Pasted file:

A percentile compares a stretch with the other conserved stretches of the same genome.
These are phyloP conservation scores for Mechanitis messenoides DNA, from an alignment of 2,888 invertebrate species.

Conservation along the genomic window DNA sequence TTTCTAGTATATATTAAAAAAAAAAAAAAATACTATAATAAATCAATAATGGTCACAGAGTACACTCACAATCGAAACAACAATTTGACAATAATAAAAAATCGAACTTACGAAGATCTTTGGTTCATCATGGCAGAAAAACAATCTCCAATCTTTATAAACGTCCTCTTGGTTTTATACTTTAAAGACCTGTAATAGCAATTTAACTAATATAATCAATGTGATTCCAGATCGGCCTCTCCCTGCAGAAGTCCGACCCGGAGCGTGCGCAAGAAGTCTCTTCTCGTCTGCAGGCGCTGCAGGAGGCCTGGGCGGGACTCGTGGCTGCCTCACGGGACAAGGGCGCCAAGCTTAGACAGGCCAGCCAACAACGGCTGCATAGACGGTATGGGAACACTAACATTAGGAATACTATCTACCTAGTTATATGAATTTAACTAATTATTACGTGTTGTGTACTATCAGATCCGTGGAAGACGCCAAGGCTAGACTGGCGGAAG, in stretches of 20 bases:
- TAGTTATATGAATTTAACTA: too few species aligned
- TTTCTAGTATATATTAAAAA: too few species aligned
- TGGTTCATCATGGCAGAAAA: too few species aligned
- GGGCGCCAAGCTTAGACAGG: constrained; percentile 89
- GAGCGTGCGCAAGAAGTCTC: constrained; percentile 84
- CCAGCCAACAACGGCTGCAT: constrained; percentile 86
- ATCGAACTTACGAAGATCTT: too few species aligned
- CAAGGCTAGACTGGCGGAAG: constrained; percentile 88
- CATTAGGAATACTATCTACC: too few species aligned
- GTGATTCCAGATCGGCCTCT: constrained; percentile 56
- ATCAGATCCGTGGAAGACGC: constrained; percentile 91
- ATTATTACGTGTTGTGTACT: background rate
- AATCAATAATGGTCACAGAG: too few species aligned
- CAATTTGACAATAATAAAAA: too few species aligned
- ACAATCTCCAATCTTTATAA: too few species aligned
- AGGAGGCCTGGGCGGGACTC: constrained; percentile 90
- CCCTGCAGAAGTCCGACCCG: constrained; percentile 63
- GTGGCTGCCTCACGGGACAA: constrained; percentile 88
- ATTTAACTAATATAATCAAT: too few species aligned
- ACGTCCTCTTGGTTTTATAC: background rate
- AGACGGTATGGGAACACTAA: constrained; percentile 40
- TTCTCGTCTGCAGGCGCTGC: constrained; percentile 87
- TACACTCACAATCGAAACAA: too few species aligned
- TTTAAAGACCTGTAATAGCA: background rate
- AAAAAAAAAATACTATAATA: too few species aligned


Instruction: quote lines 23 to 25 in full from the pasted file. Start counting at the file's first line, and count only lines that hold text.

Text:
- ACGTCCTCTTGGTTTTATAC: background rate
- AGACGGTATGGGAACACTAA: constrained; percentile 40
- TTCTCGTCTGCAGGCGCTGC: constrained; percentile 87